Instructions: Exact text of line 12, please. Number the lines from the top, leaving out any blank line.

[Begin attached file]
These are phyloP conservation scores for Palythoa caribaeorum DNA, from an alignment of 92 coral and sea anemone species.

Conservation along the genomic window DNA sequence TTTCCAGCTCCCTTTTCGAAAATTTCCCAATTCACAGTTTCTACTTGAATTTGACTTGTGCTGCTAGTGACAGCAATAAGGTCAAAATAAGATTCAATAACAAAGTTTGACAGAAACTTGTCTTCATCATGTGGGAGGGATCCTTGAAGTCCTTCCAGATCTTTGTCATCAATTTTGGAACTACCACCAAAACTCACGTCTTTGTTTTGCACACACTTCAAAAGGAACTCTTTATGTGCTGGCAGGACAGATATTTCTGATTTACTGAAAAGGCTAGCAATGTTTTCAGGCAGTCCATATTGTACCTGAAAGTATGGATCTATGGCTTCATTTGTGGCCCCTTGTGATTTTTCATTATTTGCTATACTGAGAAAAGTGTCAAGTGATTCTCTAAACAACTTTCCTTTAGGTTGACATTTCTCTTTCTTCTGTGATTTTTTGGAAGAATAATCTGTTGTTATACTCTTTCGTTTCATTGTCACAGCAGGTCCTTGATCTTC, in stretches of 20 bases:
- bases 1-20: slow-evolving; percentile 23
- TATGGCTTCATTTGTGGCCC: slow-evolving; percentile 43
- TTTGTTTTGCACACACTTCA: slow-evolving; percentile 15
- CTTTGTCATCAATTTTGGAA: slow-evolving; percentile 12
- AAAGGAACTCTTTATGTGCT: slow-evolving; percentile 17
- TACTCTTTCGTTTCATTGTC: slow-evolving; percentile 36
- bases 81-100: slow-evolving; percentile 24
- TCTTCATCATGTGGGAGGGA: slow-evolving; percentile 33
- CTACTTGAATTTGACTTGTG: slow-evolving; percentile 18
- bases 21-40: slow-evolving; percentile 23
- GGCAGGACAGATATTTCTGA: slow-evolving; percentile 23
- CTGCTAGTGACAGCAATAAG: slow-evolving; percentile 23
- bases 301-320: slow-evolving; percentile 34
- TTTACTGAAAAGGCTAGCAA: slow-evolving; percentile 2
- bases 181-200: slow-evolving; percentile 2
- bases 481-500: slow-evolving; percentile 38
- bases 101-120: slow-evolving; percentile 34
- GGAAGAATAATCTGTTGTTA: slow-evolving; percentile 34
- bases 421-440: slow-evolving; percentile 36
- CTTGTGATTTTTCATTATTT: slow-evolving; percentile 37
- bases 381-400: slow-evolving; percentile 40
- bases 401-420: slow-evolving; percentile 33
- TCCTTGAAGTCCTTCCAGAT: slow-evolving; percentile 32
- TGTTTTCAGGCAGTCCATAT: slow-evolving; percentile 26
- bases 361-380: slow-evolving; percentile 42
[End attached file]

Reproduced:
- bases 21-40: slow-evolving; percentile 23